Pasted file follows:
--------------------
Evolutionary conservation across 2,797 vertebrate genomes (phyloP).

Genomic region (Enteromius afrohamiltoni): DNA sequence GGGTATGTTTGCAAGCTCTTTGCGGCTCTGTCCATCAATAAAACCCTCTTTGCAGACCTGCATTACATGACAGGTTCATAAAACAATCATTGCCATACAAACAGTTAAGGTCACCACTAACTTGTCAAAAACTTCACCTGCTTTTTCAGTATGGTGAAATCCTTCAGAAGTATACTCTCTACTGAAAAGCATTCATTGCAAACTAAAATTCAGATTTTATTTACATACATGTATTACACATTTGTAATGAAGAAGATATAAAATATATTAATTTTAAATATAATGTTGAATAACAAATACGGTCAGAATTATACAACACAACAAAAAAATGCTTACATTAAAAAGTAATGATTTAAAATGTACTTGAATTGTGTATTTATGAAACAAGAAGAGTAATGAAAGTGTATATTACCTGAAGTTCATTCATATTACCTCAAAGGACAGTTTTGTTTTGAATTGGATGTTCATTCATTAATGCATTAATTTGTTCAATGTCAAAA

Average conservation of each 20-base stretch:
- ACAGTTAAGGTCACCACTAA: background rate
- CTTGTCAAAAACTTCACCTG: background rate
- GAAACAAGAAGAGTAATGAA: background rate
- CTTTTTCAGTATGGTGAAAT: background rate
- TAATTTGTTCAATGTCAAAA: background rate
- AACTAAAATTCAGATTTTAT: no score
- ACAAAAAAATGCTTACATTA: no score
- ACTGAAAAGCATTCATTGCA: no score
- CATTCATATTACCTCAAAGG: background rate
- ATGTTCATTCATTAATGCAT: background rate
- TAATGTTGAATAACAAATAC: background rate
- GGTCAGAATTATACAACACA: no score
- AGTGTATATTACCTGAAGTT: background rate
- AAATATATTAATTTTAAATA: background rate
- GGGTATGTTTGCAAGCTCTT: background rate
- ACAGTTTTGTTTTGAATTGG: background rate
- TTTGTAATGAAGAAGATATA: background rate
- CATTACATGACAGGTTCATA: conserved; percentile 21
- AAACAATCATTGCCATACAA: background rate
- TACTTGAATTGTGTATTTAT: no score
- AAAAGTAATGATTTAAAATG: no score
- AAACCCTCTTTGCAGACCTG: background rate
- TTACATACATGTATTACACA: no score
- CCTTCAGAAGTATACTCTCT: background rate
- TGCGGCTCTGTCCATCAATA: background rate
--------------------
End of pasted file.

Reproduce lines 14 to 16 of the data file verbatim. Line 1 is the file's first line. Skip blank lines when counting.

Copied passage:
- TAATGTTGAATAACAAATAC: background rate
- GGTCAGAATTATACAACACA: no score
- AGTGTATATTACCTGAAGTT: background rate